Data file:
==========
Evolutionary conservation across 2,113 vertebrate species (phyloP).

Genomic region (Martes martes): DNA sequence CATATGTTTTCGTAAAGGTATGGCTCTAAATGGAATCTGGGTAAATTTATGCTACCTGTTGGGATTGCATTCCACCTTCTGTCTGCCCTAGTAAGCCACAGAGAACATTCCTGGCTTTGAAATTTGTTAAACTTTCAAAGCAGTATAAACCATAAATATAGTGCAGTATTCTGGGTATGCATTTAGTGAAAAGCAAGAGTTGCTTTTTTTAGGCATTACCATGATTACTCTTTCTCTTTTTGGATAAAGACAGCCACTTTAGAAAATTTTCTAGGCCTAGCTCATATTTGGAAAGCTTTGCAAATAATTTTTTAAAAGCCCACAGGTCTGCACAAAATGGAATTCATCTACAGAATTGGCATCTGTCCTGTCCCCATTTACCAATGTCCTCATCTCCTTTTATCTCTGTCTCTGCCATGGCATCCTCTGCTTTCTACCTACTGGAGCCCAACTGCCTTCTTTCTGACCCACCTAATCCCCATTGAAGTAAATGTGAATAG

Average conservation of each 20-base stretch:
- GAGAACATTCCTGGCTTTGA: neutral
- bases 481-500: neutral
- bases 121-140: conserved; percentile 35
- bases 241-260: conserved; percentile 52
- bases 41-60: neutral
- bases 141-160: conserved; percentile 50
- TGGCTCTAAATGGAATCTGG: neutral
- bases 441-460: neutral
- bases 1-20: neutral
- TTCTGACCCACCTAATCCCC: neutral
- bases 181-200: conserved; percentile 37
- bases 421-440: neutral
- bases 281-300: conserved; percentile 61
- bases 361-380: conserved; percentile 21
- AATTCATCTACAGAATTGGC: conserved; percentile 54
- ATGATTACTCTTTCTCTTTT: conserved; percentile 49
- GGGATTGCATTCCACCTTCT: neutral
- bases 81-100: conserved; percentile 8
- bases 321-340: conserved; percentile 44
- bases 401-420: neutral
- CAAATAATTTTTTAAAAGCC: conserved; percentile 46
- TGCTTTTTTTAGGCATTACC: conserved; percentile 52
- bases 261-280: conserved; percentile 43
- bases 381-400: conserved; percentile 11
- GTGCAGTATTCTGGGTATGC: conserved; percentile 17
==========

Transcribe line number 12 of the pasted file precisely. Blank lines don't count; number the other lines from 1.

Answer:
- bases 1-20: neutral